When Jupiter arrived at the Humane Educational Society in Chattanooga in August, he was nothing but skin and bones – and a fierce will to live.
Early this summer, Jupiter’s owner – disabled and in need of care – was institutionalized.
His equally needy, starving dog wasn’t so lucky; he spent the summer locked in the owner’s garage, forgotten.
When he was finally carried into the HES shelter, animal protection manager Jason Nelson said, Jupiter weighed just 21.6 pounds and was so weak he couldn’t stand up, let alone walk.
“He’s supposed to be around 60 (pounds),” he said. “We didn’t know if he would make it.”
Six weeks later – thanks to frequent small feedings, IV fluids and lots of TLC – Jupiter’s weight has more than doubled, up to 50 pounds, and the vet has given him a clean bill of health.
What he needs now is a home, Mr. Nelson said.
HES officials – inundated with dozens of animals rescued from shelters in the paths of hurricanes Harvey and Irma on top of those, such as Jupiter, brought in from Hamilton County and the surrounding area – are trying to help.
From now until the end of September, the cost of the adoptions at HESChattanooga will be picked up by “Free the Shelters,” a nationwide campaign funded by corporate sponsor PRAI Beauty.
“About 2.4 million healthy, adoptable cats and dogs – about one every 13 seconds –
are put down in U.S. shelters each year,” according to PRAI’s website. “Research has shown that removing adoption fees increases the number and speed of pet adoptions and reduces euthanasia. Furthermore, there are no significant differences in outcome between pets adopted with or without a fee.”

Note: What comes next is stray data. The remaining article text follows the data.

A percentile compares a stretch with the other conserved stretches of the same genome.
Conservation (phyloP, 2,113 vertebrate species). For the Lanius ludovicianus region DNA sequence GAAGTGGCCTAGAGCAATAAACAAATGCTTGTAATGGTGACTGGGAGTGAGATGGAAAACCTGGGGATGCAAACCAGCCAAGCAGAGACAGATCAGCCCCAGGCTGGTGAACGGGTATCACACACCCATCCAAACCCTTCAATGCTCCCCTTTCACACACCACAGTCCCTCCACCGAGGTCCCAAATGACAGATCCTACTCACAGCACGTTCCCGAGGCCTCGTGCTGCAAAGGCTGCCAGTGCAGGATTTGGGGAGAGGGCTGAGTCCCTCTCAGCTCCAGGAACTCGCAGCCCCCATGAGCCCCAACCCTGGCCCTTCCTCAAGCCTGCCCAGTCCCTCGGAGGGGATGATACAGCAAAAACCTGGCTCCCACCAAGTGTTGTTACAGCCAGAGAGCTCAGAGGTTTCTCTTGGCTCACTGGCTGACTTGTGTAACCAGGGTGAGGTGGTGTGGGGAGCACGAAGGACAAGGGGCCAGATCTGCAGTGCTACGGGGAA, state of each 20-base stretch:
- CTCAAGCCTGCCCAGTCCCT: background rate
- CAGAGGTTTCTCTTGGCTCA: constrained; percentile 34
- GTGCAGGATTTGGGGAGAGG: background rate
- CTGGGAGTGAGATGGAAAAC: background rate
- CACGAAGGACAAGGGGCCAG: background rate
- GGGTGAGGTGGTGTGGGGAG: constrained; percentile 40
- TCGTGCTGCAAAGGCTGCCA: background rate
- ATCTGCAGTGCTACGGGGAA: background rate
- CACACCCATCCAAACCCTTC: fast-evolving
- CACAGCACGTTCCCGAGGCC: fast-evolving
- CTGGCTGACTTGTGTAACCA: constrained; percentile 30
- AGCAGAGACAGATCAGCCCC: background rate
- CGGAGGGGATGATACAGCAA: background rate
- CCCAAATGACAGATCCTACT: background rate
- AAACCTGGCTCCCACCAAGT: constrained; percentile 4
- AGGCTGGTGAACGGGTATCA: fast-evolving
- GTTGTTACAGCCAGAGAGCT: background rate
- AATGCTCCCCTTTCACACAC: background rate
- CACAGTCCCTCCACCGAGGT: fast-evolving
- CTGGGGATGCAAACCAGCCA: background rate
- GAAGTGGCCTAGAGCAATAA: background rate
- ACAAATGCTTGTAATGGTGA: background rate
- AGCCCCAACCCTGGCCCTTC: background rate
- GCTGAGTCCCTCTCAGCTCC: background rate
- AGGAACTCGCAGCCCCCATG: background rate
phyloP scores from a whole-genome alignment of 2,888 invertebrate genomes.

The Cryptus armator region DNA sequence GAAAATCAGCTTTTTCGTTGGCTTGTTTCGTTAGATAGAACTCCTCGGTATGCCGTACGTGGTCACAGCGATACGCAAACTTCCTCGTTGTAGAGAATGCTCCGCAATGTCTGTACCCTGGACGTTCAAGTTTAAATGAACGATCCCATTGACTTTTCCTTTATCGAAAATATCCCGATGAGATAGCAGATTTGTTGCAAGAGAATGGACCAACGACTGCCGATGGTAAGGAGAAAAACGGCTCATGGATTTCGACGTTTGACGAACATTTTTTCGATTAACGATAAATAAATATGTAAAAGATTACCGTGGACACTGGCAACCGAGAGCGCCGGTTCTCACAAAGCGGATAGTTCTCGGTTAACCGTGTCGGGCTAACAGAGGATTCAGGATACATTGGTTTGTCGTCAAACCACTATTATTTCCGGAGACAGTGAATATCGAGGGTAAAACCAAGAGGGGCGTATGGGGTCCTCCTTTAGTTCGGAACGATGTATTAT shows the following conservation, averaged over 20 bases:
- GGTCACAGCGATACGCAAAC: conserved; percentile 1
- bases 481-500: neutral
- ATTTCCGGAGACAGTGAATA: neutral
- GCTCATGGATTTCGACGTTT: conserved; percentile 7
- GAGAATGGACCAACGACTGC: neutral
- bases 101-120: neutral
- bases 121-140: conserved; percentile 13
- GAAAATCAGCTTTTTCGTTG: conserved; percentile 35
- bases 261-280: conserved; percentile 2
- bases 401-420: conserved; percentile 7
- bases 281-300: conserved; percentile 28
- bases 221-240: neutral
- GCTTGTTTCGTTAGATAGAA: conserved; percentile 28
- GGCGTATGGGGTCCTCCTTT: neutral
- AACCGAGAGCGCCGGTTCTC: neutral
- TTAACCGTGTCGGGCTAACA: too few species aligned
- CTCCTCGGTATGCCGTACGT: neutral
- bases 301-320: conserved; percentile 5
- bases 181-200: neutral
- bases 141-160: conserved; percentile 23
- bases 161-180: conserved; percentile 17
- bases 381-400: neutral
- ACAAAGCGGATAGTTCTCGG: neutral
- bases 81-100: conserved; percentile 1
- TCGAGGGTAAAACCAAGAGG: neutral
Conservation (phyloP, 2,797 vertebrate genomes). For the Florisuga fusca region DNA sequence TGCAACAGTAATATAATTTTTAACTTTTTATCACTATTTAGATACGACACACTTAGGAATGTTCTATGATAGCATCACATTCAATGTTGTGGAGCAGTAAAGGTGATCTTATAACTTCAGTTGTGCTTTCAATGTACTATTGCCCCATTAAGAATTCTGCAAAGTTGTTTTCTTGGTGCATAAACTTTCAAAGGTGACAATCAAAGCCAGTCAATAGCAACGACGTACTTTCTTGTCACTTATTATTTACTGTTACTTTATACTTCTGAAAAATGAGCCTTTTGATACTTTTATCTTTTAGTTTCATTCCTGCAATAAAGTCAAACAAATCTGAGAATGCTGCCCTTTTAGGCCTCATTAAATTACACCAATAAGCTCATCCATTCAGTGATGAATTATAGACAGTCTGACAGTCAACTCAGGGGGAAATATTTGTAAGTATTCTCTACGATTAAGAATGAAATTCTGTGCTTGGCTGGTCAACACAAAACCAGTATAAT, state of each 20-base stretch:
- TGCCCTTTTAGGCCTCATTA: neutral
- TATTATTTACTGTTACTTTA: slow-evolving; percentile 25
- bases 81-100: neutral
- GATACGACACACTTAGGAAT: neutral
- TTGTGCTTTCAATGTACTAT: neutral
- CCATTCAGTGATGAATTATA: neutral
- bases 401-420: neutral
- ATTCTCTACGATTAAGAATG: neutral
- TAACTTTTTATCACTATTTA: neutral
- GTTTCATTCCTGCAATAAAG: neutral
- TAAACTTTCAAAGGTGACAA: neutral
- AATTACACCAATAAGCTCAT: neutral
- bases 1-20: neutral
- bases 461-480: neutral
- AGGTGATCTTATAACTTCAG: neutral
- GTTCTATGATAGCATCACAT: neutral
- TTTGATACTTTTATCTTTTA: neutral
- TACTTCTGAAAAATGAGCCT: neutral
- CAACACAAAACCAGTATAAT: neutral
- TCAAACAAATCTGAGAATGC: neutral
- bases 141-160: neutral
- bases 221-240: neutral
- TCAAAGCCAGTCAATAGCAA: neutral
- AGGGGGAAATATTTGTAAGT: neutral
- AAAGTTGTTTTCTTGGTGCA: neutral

At HES, PRAI’s donation means adopters will pay no fees for the cats and dogs they take home to be part of their families.
The free adoptions increase the chances that cats and dogs – dozens and dozens brought here from shelters in the paths of hurricanes Harvey and Irma, as well as the hundreds already in the shelter that were here to greet them – will find homes this month.
It’s also good news for senior animals that are often overlooked by potential adopters looking for puppies and kittens.
Take Doc, a friendly, dignified nine-year-old dog that – like Jupiter – came close to death this summer.
In July, Doc was turned in to a high-kill North Georgia shelter where cats and dogs are kept only a few days before being killed to make space for new animals. Doc had outstayed his welcome; he was due for euthanasia.
That’s when somebody contacted HES and the shelter agreed to make room for him. He’s been there since July 18, greeting visitors with dignity and a sedately wagging tail.
“Doc’s one of our seniors,” Mr. Nelson, the HES animal protection manager, said with a laugh. “He loves to be out in our front yard, waiting for people to come by and give him a treat. He’s a great dog . . . he needs a home.”